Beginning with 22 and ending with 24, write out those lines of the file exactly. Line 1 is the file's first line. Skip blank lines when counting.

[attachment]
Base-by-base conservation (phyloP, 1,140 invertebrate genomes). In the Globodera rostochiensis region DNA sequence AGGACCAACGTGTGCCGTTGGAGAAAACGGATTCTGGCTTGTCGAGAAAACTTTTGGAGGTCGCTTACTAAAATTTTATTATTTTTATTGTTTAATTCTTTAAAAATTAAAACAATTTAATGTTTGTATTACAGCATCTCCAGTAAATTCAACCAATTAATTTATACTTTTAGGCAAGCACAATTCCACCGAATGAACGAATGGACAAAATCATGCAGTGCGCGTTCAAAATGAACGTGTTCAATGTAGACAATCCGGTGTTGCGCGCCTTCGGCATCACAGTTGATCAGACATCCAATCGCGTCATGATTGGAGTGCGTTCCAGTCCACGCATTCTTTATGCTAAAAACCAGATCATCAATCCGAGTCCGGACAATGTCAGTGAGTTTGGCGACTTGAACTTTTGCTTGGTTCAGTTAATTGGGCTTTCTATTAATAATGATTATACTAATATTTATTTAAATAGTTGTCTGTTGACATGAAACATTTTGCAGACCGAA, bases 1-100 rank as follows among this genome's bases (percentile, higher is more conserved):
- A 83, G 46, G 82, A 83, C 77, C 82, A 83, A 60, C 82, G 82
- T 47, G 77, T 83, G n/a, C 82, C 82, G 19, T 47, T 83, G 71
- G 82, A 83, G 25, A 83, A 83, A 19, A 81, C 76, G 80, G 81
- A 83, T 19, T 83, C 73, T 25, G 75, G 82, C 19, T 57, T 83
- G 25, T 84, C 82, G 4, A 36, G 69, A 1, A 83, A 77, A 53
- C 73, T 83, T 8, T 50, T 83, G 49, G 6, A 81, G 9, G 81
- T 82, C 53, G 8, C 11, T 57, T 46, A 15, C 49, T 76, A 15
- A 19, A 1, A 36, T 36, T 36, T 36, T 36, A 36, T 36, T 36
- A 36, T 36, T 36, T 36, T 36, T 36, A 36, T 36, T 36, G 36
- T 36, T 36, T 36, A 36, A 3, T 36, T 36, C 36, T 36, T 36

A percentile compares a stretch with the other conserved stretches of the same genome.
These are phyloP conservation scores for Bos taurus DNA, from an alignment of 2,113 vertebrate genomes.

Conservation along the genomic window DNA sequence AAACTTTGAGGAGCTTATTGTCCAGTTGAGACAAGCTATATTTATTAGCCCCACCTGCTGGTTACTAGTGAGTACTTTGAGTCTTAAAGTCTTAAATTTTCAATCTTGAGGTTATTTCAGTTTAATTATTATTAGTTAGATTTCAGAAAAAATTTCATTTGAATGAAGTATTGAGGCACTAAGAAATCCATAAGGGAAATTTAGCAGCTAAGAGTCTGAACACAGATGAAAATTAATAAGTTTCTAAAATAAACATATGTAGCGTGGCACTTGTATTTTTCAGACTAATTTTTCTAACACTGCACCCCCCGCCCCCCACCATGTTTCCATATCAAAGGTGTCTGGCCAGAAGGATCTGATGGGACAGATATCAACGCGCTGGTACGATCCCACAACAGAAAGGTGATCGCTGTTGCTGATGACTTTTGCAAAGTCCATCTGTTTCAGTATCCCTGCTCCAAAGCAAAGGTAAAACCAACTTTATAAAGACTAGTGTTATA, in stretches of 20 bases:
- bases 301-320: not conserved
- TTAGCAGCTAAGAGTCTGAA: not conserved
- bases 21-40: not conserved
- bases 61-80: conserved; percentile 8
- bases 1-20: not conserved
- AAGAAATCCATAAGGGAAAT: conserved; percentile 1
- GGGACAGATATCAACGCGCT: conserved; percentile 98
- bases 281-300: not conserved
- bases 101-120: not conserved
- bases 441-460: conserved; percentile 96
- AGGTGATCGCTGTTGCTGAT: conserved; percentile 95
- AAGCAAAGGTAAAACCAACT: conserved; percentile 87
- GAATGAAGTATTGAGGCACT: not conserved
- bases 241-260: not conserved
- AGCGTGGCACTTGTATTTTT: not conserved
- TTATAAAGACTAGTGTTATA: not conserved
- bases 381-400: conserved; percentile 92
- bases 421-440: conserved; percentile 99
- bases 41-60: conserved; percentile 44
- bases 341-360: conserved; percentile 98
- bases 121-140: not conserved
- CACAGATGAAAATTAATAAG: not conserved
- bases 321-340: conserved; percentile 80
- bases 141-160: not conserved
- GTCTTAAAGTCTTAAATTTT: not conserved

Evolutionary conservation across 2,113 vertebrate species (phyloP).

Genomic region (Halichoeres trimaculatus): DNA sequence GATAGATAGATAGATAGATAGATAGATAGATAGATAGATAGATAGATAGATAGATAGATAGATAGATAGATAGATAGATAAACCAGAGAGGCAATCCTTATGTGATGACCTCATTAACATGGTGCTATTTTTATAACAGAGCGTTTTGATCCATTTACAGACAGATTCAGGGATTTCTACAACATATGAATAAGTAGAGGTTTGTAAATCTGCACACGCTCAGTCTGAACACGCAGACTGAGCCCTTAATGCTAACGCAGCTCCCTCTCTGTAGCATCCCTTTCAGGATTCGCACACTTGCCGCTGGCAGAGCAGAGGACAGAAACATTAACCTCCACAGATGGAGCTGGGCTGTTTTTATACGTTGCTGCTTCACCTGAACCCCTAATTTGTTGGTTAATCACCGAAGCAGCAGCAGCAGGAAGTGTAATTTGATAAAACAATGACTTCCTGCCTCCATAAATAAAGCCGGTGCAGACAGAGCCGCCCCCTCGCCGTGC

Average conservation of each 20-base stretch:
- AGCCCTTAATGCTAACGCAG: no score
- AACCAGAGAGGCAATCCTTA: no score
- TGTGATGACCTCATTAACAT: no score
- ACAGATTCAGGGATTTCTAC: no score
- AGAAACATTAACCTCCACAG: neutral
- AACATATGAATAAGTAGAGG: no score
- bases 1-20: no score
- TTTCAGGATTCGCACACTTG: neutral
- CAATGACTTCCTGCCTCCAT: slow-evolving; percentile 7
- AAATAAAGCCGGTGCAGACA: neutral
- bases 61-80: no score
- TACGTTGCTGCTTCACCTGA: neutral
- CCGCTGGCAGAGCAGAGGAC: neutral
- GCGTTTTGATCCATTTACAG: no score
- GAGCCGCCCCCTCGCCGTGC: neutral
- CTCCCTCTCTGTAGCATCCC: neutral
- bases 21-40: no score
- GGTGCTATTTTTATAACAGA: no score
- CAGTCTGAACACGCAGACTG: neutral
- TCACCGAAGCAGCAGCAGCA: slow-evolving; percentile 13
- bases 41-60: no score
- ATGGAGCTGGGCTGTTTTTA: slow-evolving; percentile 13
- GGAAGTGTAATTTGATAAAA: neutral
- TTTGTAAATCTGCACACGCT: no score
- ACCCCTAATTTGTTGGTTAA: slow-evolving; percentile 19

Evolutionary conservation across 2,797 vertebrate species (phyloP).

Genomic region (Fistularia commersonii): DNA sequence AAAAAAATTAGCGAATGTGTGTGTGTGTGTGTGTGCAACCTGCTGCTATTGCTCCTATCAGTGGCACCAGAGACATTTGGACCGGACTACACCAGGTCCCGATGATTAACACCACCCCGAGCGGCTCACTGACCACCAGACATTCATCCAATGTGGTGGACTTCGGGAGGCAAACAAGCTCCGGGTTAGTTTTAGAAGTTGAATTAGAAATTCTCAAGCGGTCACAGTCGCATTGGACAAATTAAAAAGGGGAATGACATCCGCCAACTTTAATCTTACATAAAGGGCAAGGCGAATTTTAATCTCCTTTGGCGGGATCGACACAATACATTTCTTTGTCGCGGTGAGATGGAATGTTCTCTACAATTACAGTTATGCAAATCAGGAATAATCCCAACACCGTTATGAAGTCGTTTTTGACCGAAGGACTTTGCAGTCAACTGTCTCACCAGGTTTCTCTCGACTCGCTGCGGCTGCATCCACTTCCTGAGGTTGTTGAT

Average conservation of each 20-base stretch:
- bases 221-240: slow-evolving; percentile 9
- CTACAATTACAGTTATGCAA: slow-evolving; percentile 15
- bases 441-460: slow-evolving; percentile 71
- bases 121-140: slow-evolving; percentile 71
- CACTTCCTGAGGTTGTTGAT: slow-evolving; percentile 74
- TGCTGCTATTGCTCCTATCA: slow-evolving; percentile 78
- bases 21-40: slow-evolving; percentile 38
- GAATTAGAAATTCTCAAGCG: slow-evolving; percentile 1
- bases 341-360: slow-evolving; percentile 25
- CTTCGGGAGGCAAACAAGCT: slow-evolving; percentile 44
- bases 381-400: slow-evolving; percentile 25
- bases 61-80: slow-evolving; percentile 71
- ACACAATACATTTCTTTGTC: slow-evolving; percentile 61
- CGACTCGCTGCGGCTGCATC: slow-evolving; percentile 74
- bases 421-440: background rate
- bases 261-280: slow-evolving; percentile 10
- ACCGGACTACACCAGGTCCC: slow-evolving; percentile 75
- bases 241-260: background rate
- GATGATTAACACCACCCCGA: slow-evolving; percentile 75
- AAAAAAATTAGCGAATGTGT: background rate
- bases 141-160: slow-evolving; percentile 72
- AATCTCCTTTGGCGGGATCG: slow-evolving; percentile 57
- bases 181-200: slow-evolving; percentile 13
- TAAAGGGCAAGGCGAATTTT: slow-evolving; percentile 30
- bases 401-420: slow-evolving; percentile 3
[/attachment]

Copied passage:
- bases 281-300: not conserved
- bases 101-120: not conserved
- bases 441-460: conserved; percentile 96